This can be understood with the help of an example in which NULL value has been inserted in an AUTO_INCREMENT column and MySQL deliver a new sequence number.
mysql> Create table employeeinfo(id INT NOT NULL PRIMARY KEY AUTO_INCREMENT, Name Varchar(10)); Query OK, 0 rows affected (0.16 sec) mysql> Insert into employeeinfo(id, Name) values(NULL, 'Saurabh'); Query OK, 1 row affected (0.07 sec) mysql> Select * from employeeinfo; +----+---------+ | id | Name | +----+---------+ | 1 | Saurabh | +----+---------+ 1 row in set (0.00 sec)
As we can observe from the above example that the column ‘id’ has been declared NOT NULL as well as PRIMARY KEY bit still it accepts a NULL value. It is because column ‘id’ has been declared as AUTO_INCREMENT also. Due to this, MySQL returns sequence number even when we insert NULL value in that column.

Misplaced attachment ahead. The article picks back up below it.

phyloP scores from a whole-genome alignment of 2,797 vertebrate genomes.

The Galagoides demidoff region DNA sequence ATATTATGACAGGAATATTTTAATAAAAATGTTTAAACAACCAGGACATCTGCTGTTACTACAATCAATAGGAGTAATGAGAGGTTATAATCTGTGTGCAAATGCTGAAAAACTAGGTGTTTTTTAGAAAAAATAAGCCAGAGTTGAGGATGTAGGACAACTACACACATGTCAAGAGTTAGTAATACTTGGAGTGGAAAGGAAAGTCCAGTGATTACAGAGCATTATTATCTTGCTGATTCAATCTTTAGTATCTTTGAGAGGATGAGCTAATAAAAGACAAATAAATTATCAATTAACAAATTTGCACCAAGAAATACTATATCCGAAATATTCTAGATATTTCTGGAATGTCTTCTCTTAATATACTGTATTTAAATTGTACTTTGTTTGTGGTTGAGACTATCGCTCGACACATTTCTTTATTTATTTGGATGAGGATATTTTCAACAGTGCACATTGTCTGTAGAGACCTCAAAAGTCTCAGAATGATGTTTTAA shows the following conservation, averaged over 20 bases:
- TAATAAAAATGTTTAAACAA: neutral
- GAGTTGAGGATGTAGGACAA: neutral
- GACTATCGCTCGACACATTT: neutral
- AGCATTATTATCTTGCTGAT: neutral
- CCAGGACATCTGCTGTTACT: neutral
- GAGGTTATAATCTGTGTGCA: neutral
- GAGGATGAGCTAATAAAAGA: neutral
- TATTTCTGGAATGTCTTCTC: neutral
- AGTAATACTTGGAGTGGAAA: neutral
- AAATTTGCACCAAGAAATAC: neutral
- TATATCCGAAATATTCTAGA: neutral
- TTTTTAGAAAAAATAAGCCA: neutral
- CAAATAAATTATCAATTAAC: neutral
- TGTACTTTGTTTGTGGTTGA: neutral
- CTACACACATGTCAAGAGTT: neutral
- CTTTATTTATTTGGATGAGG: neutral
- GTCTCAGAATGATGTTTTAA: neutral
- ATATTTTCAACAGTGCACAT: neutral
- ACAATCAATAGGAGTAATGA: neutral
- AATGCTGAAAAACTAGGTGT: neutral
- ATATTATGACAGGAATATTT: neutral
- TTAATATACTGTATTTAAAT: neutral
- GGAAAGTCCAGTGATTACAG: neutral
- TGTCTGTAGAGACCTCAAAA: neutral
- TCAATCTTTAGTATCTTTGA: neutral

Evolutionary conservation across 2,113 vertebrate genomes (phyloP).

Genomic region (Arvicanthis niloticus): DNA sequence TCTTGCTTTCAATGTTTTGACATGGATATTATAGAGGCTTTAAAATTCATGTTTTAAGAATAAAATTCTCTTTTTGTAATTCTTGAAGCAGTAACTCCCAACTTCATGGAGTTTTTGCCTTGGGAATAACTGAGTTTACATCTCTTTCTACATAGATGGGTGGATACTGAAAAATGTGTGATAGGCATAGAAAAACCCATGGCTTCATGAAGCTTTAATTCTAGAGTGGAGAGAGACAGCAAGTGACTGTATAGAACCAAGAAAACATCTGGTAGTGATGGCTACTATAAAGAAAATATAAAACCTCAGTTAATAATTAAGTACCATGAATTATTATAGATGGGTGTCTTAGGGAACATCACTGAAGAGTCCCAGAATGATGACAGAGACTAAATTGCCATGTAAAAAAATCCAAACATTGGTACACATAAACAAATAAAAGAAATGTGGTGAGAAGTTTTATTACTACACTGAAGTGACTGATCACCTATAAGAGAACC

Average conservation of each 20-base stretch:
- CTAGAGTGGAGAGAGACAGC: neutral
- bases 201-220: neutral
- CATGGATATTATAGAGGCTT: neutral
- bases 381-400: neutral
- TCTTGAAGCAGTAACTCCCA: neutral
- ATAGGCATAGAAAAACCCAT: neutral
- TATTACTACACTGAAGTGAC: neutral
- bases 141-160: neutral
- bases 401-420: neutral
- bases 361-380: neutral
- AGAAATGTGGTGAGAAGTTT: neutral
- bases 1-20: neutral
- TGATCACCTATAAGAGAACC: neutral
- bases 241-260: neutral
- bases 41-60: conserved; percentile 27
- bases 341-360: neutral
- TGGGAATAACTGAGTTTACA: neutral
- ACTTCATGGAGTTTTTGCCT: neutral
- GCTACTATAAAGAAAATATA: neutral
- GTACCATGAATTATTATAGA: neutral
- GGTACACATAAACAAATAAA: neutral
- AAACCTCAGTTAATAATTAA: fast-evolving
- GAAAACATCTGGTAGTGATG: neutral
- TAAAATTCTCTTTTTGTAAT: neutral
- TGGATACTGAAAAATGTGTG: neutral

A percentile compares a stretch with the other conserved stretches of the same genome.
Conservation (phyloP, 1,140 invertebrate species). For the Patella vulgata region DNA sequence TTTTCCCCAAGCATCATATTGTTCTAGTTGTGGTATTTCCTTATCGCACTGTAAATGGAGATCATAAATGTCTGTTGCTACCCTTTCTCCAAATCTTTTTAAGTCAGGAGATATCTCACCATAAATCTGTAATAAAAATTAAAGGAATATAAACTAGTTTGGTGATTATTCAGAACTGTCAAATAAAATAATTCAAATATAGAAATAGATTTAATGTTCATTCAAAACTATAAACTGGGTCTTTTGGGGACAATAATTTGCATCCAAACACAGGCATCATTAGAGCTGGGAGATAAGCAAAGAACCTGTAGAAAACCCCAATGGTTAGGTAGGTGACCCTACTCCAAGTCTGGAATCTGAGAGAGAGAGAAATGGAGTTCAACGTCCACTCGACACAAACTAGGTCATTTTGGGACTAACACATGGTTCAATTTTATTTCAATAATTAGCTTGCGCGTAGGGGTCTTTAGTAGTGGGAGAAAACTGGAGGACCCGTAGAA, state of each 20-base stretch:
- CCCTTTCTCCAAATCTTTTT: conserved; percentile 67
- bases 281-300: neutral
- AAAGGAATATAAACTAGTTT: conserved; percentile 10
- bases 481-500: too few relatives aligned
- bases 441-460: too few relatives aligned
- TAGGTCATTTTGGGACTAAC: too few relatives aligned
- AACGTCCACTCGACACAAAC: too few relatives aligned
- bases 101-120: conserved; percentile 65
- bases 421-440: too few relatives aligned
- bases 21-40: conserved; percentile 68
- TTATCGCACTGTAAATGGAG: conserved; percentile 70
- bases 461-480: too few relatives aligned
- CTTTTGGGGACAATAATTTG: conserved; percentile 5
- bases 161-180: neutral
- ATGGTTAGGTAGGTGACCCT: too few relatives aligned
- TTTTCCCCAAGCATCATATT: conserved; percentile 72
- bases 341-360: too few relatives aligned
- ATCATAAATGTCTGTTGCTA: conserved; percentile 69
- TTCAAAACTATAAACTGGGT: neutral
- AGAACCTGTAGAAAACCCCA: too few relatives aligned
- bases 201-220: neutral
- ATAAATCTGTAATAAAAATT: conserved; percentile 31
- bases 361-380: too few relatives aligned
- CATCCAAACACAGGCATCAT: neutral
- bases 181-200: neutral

In Contrast, if we will try to insert NULL in a column which is declared PRIMARY KEY but not AUTO_INCREMENT then MySQL returns an error as follows −
mysql> create table people(id INT primary key, name varchar(10)); Query OK, 0 rows affected (0.18 sec) mysql> Insert into people(id, name) values(NULL, 'Rahul'); ERROR 1048 (23000): Column 'id' cannot be null
Hence, we can say that AUTO_INCREMENT precedes the PRIMARY KEY constraint because AUTO_INCREMENT process would need to be resolved earlier to checking of PRIMARY KEY constraint in any case.